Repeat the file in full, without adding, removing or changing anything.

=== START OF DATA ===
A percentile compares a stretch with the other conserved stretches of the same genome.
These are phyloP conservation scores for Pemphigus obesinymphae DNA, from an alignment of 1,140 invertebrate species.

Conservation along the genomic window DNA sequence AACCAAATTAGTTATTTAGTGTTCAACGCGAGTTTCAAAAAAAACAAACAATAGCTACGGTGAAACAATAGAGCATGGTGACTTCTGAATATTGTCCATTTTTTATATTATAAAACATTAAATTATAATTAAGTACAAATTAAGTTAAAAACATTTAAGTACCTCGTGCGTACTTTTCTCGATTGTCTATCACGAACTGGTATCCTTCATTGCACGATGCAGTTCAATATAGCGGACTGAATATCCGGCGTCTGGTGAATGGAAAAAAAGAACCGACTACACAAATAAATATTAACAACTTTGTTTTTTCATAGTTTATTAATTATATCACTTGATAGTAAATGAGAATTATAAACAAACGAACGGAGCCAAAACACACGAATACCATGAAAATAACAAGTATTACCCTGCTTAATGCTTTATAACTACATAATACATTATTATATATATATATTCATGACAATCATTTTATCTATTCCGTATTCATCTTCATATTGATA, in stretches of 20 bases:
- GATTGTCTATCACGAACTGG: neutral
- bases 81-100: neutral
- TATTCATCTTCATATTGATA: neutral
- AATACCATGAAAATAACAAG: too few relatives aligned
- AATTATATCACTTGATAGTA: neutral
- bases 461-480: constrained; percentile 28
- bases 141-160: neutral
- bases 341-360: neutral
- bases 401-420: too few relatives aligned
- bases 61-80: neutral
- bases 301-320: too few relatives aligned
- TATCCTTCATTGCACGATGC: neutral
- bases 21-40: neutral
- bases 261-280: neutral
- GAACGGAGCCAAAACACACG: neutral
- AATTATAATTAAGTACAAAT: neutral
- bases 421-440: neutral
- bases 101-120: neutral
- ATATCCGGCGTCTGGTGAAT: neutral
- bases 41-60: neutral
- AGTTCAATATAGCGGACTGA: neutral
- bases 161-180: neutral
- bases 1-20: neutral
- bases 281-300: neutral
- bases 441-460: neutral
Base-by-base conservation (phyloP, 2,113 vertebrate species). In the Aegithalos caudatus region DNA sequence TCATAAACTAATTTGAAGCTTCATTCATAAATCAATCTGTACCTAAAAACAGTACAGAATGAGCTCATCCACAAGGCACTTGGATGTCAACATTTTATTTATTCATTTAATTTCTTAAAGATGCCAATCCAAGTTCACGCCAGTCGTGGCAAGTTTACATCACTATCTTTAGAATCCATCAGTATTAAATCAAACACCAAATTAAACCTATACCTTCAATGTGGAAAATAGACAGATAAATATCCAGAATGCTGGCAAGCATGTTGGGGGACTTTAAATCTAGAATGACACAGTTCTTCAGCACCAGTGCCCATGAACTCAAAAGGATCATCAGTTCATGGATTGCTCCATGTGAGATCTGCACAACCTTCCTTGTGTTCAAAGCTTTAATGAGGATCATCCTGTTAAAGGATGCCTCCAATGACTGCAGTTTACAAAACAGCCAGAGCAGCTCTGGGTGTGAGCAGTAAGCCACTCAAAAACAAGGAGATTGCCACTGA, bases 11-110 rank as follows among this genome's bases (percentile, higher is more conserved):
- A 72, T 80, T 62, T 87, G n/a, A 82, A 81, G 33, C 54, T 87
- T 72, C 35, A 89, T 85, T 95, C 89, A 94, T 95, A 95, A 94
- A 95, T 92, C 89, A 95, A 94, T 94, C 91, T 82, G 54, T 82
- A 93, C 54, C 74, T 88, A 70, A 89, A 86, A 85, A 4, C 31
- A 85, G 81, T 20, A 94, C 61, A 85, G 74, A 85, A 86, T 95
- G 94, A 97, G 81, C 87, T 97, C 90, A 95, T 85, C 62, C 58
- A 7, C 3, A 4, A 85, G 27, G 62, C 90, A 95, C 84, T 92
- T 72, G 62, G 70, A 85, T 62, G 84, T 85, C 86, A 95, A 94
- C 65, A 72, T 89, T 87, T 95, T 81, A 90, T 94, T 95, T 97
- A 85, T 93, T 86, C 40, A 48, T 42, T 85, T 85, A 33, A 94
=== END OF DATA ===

A percentile compares a stretch with the other conserved stretches of the same genome.
These are phyloP conservation scores for Pemphigus obesinymphae DNA, from an alignment of 1,140 invertebrate species.

Conservation along the genomic window DNA sequence AACCAAATTAGTTATTTAGTGTTCAACGCGAGTTTCAAAAAAAACAAACAATAGCTACGGTGAAACAATAGAGCATGGTGACTTCTGAATATTGTCCATTTTTTATATTATAAAACATTAAATTATAATTAAGTACAAATTAAGTTAAAAACATTTAAGTACCTCGTGCGTACTTTTCTCGATTGTCTATCACGAACTGGTATCCTTCATTGCACGATGCAGTTCAATATAGCGGACTGAATATCCGGCGTCTGGTGAATGGAAAAAAAGAACCGACTACACAAATAAATATTAACAACTTTGTTTTTTCATAGTTTATTAATTATATCACTTGATAGTAAATGAGAATTATAAACAAACGAACGGAGCCAAAACACACGAATACCATGAAAATAACAAGTATTACCCTGCTTAATGCTTTATAACTACATAATACATTATTATATATATATATTCATGACAATCATTTTATCTATTCCGTATTCATCTTCATATTGATA, in stretches of 20 bases:
- GATTGTCTATCACGAACTGG: neutral
- bases 81-100: neutral
- TATTCATCTTCATATTGATA: neutral
- AATACCATGAAAATAACAAG: too few relatives aligned
- AATTATATCACTTGATAGTA: neutral
- bases 461-480: constrained; percentile 28
- bases 141-160: neutral
- bases 341-360: neutral
- bases 401-420: too few relatives aligned
- bases 61-80: neutral
- bases 301-320: too few relatives aligned
- TATCCTTCATTGCACGATGC: neutral
- bases 21-40: neutral
- bases 261-280: neutral
- GAACGGAGCCAAAACACACG: neutral
- AATTATAATTAAGTACAAAT: neutral
- bases 421-440: neutral
- bases 101-120: neutral
- ATATCCGGCGTCTGGTGAAT: neutral
- bases 41-60: neutral
- AGTTCAATATAGCGGACTGA: neutral
- bases 161-180: neutral
- bases 1-20: neutral
- bases 281-300: neutral
- bases 441-460: neutral
Base-by-base conservation (phyloP, 2,113 vertebrate species). In the Aegithalos caudatus region DNA sequence TCATAAACTAATTTGAAGCTTCATTCATAAATCAATCTGTACCTAAAAACAGTACAGAATGAGCTCATCCACAAGGCACTTGGATGTCAACATTTTATTTATTCATTTAATTTCTTAAAGATGCCAATCCAAGTTCACGCCAGTCGTGGCAAGTTTACATCACTATCTTTAGAATCCATCAGTATTAAATCAAACACCAAATTAAACCTATACCTTCAATGTGGAAAATAGACAGATAAATATCCAGAATGCTGGCAAGCATGTTGGGGGACTTTAAATCTAGAATGACACAGTTCTTCAGCACCAGTGCCCATGAACTCAAAAGGATCATCAGTTCATGGATTGCTCCATGTGAGATCTGCACAACCTTCCTTGTGTTCAAAGCTTTAATGAGGATCATCCTGTTAAAGGATGCCTCCAATGACTGCAGTTTACAAAACAGCCAGAGCAGCTCTGGGTGTGAGCAGTAAGCCACTCAAAAACAAGGAGATTGCCACTGA, bases 11-110 rank as follows among this genome's bases (percentile, higher is more conserved):
- A 72, T 80, T 62, T 87, G n/a, A 82, A 81, G 33, C 54, T 87
- T 72, C 35, A 89, T 85, T 95, C 89, A 94, T 95, A 95, A 94
- A 95, T 92, C 89, A 95, A 94, T 94, C 91, T 82, G 54, T 82
- A 93, C 54, C 74, T 88, A 70, A 89, A 86, A 85, A 4, C 31
- A 85, G 81, T 20, A 94, C 61, A 85, G 74, A 85, A 86, T 95
- G 94, A 97, G 81, C 87, T 97, C 90, A 95, T 85, C 62, C 58
- A 7, C 3, A 4, A 85, G 27, G 62, C 90, A 95, C 84, T 92
- T 72, G 62, G 70, A 85, T 62, G 84, T 85, C 86, A 95, A 94
- C 65, A 72, T 89, T 87, T 95, T 81, A 90, T 94, T 95, T 97
- A 85, T 93, T 86, C 40, A 48, T 42, T 85, T 85, A 33, A 94